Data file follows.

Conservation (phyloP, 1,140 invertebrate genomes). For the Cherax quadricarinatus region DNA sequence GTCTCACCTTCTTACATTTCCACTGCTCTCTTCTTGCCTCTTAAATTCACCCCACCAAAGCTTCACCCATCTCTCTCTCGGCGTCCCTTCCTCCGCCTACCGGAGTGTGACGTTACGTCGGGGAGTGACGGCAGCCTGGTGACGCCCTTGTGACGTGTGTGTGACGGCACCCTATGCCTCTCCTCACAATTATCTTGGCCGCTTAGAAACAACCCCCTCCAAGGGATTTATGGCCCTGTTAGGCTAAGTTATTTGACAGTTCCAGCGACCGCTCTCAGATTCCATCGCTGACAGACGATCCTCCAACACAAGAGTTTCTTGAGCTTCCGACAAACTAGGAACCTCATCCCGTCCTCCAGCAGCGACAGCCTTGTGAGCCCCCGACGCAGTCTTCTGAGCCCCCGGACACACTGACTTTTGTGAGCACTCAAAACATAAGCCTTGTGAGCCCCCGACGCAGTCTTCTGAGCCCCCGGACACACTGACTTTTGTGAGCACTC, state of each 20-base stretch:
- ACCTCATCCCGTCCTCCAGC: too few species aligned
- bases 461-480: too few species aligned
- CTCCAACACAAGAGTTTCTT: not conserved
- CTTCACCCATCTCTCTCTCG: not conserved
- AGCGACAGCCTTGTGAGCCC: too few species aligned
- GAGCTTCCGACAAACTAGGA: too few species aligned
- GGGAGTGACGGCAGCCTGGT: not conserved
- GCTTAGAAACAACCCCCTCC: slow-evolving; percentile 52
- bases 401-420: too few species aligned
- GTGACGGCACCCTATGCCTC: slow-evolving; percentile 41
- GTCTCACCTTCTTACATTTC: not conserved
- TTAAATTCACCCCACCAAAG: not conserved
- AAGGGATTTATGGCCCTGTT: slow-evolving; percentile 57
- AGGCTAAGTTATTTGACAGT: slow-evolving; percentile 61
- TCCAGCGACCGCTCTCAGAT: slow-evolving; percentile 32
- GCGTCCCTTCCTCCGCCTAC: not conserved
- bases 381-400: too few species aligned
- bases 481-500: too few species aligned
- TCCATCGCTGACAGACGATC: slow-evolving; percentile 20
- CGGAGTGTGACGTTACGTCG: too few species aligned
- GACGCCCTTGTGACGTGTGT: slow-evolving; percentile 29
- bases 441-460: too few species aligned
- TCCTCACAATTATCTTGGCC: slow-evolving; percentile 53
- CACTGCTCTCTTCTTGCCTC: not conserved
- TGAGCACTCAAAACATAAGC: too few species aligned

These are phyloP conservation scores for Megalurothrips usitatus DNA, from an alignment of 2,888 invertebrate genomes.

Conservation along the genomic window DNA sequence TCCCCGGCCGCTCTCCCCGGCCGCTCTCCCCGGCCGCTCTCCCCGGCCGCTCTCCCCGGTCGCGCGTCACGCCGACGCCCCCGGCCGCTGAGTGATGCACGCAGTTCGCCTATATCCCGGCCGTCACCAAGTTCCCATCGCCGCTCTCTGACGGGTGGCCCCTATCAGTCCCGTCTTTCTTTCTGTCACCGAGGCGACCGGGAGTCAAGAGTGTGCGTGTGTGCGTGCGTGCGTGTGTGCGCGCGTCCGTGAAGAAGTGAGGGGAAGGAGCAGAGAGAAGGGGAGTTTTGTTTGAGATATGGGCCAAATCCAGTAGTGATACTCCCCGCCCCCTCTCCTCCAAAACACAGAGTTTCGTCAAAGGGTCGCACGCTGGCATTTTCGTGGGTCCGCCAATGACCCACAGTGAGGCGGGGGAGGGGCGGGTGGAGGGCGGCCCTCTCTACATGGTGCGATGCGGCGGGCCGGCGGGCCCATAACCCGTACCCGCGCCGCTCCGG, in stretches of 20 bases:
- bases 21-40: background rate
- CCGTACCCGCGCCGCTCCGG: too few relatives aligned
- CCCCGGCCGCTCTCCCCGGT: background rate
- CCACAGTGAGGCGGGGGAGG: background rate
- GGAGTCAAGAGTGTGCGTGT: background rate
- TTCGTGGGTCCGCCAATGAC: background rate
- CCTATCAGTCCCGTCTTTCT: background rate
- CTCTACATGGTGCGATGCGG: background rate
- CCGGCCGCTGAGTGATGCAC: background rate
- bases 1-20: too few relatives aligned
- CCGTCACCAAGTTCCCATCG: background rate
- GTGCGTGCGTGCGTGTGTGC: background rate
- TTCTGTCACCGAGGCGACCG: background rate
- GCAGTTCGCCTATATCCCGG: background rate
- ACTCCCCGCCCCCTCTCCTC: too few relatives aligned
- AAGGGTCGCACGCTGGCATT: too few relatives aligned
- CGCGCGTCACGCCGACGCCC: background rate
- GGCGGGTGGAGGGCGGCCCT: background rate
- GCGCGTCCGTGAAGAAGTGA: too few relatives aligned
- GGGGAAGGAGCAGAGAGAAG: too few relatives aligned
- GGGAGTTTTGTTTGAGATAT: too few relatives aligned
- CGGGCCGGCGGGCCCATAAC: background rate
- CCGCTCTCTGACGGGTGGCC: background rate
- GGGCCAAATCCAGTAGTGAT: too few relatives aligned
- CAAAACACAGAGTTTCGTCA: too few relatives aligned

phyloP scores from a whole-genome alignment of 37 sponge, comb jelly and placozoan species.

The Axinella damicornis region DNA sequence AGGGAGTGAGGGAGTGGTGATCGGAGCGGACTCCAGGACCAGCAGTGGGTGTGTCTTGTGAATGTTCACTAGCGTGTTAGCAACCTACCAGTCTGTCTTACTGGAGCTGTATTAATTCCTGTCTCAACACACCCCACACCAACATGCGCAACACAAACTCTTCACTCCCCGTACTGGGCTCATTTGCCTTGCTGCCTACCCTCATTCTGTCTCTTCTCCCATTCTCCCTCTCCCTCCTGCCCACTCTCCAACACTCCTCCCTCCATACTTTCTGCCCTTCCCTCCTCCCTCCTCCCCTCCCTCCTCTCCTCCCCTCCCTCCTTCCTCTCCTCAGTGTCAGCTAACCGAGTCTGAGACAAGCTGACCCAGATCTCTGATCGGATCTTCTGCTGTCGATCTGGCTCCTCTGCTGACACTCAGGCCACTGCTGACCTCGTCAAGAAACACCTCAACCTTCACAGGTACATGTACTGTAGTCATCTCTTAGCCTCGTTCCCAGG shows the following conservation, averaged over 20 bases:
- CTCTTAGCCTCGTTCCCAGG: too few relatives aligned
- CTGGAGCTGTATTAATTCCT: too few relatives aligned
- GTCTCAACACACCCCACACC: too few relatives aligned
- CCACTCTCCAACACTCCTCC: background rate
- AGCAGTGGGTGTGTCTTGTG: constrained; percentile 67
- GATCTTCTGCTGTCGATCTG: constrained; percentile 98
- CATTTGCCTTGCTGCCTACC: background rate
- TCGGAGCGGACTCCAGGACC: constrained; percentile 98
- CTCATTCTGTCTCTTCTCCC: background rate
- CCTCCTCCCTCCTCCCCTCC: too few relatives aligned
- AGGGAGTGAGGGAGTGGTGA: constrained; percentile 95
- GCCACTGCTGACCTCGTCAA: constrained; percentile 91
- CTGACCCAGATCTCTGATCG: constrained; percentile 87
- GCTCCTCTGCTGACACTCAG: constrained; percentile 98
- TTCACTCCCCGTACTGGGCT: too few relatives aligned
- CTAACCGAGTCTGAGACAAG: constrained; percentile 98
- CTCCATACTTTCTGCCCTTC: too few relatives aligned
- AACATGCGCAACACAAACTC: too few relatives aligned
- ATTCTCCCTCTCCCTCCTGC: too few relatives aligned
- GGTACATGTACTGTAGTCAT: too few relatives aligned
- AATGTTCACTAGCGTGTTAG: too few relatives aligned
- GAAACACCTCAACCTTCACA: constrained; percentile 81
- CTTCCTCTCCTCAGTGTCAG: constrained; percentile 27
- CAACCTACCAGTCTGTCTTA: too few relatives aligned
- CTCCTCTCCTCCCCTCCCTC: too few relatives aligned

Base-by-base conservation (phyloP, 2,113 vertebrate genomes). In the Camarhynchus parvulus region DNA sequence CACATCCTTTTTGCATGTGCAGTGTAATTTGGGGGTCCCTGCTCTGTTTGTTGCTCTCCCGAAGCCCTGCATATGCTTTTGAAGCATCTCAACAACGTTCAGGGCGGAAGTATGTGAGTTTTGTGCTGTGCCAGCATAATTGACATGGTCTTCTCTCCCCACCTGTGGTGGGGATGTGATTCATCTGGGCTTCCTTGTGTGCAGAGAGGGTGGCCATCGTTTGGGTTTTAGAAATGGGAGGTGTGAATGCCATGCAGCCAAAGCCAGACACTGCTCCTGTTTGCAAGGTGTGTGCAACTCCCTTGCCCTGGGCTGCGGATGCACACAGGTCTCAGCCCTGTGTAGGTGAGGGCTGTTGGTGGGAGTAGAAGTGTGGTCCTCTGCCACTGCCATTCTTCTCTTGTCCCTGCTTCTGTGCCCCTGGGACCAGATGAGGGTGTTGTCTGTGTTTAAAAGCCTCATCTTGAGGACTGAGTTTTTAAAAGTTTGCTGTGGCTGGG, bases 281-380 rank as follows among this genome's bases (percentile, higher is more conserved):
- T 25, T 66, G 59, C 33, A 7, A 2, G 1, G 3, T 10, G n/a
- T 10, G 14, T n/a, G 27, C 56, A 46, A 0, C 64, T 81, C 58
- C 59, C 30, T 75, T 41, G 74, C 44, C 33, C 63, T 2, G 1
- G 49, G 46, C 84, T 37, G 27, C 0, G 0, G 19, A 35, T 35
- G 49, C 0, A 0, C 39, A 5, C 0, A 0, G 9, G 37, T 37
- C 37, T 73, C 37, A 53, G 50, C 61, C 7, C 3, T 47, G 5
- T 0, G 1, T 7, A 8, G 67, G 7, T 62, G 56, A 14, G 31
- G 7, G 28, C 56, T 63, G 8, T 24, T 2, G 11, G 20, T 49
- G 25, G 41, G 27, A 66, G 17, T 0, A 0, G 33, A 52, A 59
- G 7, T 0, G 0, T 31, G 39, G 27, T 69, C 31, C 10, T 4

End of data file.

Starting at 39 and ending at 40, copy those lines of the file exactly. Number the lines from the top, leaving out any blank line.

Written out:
- CCGTCACCAAGTTCCCATCG: background rate
- GTGCGTGCGTGCGTGTGTGC: background rate